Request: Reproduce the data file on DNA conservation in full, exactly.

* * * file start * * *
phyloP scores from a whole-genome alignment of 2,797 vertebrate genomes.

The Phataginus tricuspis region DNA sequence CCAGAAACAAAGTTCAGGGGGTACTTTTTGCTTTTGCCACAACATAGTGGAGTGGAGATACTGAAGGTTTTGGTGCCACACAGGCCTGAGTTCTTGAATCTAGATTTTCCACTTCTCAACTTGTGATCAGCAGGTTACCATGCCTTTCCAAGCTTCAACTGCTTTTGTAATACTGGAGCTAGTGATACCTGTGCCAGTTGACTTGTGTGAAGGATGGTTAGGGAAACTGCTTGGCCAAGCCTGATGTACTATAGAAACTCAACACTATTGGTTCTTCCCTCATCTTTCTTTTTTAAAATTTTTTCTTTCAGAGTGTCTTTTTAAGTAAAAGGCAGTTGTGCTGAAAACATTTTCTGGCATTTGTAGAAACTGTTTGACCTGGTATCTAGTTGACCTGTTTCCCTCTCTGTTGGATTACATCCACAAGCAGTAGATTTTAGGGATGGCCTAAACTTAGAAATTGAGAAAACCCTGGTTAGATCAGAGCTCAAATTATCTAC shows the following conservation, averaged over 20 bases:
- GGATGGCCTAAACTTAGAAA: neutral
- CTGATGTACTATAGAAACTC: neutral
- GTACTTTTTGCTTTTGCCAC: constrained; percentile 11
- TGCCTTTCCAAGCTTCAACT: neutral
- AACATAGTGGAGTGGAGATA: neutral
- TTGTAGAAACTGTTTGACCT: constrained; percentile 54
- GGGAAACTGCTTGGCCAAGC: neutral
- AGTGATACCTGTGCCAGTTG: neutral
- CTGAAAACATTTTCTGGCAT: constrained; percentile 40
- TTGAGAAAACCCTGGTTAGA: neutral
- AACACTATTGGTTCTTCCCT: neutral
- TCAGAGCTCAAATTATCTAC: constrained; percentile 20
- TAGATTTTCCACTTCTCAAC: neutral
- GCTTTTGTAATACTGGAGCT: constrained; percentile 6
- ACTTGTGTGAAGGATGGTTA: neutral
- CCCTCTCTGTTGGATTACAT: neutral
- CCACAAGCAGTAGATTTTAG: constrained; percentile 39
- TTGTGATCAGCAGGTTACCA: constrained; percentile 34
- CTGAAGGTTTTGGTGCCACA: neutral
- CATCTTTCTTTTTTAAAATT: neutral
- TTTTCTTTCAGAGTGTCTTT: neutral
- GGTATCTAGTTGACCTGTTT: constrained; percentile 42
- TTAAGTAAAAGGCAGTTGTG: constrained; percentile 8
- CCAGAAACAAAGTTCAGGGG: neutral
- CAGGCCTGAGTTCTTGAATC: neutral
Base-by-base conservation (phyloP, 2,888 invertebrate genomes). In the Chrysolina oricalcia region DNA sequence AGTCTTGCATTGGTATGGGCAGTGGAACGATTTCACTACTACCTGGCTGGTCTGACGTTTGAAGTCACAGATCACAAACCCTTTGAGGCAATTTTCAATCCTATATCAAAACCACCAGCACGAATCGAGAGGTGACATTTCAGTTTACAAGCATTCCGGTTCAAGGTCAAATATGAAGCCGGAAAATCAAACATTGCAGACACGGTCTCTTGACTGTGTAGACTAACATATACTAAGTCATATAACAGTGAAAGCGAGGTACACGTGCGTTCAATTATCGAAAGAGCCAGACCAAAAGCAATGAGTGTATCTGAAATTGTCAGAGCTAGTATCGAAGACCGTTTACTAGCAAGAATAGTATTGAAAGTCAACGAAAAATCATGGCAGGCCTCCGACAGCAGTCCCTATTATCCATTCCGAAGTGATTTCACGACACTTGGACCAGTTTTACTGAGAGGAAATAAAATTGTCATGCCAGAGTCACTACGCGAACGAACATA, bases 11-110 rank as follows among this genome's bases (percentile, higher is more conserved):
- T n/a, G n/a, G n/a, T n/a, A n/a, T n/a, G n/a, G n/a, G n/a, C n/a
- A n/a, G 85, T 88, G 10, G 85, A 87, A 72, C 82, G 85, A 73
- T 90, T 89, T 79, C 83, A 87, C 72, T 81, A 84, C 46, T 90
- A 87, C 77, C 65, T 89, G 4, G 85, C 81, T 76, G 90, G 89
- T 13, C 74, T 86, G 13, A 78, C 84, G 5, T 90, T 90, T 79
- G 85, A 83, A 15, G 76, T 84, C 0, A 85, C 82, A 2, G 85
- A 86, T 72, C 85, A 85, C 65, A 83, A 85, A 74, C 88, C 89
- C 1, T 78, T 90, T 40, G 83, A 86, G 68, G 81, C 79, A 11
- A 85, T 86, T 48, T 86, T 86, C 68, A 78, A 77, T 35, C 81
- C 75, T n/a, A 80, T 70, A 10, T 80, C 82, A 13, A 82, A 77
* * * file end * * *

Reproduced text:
phyloP scores from a whole-genome alignment of 2,797 vertebrate genomes.

The Phataginus tricuspis region DNA sequence CCAGAAACAAAGTTCAGGGGGTACTTTTTGCTTTTGCCACAACATAGTGGAGTGGAGATACTGAAGGTTTTGGTGCCACACAGGCCTGAGTTCTTGAATCTAGATTTTCCACTTCTCAACTTGTGATCAGCAGGTTACCATGCCTTTCCAAGCTTCAACTGCTTTTGTAATACTGGAGCTAGTGATACCTGTGCCAGTTGACTTGTGTGAAGGATGGTTAGGGAAACTGCTTGGCCAAGCCTGATGTACTATAGAAACTCAACACTATTGGTTCTTCCCTCATCTTTCTTTTTTAAAATTTTTTCTTTCAGAGTGTCTTTTTAAGTAAAAGGCAGTTGTGCTGAAAACATTTTCTGGCATTTGTAGAAACTGTTTGACCTGGTATCTAGTTGACCTGTTTCCCTCTCTGTTGGATTACATCCACAAGCAGTAGATTTTAGGGATGGCCTAAACTTAGAAATTGAGAAAACCCTGGTTAGATCAGAGCTCAAATTATCTAC shows the following conservation, averaged over 20 bases:
- GGATGGCCTAAACTTAGAAA: neutral
- CTGATGTACTATAGAAACTC: neutral
- GTACTTTTTGCTTTTGCCAC: constrained; percentile 11
- TGCCTTTCCAAGCTTCAACT: neutral
- AACATAGTGGAGTGGAGATA: neutral
- TTGTAGAAACTGTTTGACCT: constrained; percentile 54
- GGGAAACTGCTTGGCCAAGC: neutral
- AGTGATACCTGTGCCAGTTG: neutral
- CTGAAAACATTTTCTGGCAT: constrained; percentile 40
- TTGAGAAAACCCTGGTTAGA: neutral
- AACACTATTGGTTCTTCCCT: neutral
- TCAGAGCTCAAATTATCTAC: constrained; percentile 20
- TAGATTTTCCACTTCTCAAC: neutral
- GCTTTTGTAATACTGGAGCT: constrained; percentile 6
- ACTTGTGTGAAGGATGGTTA: neutral
- CCCTCTCTGTTGGATTACAT: neutral
- CCACAAGCAGTAGATTTTAG: constrained; percentile 39
- TTGTGATCAGCAGGTTACCA: constrained; percentile 34
- CTGAAGGTTTTGGTGCCACA: neutral
- CATCTTTCTTTTTTAAAATT: neutral
- TTTTCTTTCAGAGTGTCTTT: neutral
- GGTATCTAGTTGACCTGTTT: constrained; percentile 42
- TTAAGTAAAAGGCAGTTGTG: constrained; percentile 8
- CCAGAAACAAAGTTCAGGGG: neutral
- CAGGCCTGAGTTCTTGAATC: neutral
Base-by-base conservation (phyloP, 2,888 invertebrate genomes). In the Chrysolina oricalcia region DNA sequence AGTCTTGCATTGGTATGGGCAGTGGAACGATTTCACTACTACCTGGCTGGTCTGACGTTTGAAGTCACAGATCACAAACCCTTTGAGGCAATTTTCAATCCTATATCAAAACCACCAGCACGAATCGAGAGGTGACATTTCAGTTTACAAGCATTCCGGTTCAAGGTCAAATATGAAGCCGGAAAATCAAACATTGCAGACACGGTCTCTTGACTGTGTAGACTAACATATACTAAGTCATATAACAGTGAAAGCGAGGTACACGTGCGTTCAATTATCGAAAGAGCCAGACCAAAAGCAATGAGTGTATCTGAAATTGTCAGAGCTAGTATCGAAGACCGTTTACTAGCAAGAATAGTATTGAAAGTCAACGAAAAATCATGGCAGGCCTCCGACAGCAGTCCCTATTATCCATTCCGAAGTGATTTCACGACACTTGGACCAGTTTTACTGAGAGGAAATAAAATTGTCATGCCAGAGTCACTACGCGAACGAACATA, bases 11-110 rank as follows among this genome's bases (percentile, higher is more conserved):
- T n/a, G n/a, G n/a, T n/a, A n/a, T n/a, G n/a, G n/a, G n/a, C n/a
- A n/a, G 85, T 88, G 10, G 85, A 87, A 72, C 82, G 85, A 73
- T 90, T 89, T 79, C 83, A 87, C 72, T 81, A 84, C 46, T 90
- A 87, C 77, C 65, T 89, G 4, G 85, C 81, T 76, G 90, G 89
- T 13, C 74, T 86, G 13, A 78, C 84, G 5, T 90, T 90, T 79
- G 85, A 83, A 15, G 76, T 84, C 0, A 85, C 82, A 2, G 85
- A 86, T 72, C 85, A 85, C 65, A 83, A 85, A 74, C 88, C 89
- C 1, T 78, T 90, T 40, G 83, A 86, G 68, G 81, C 79, A 11
- A 85, T 86, T 48, T 86, T 86, C 68, A 78, A 77, T 35, C 81
- C 75, T n/a, A 80, T 70, A 10, T 80, C 82, A 13, A 82, A 77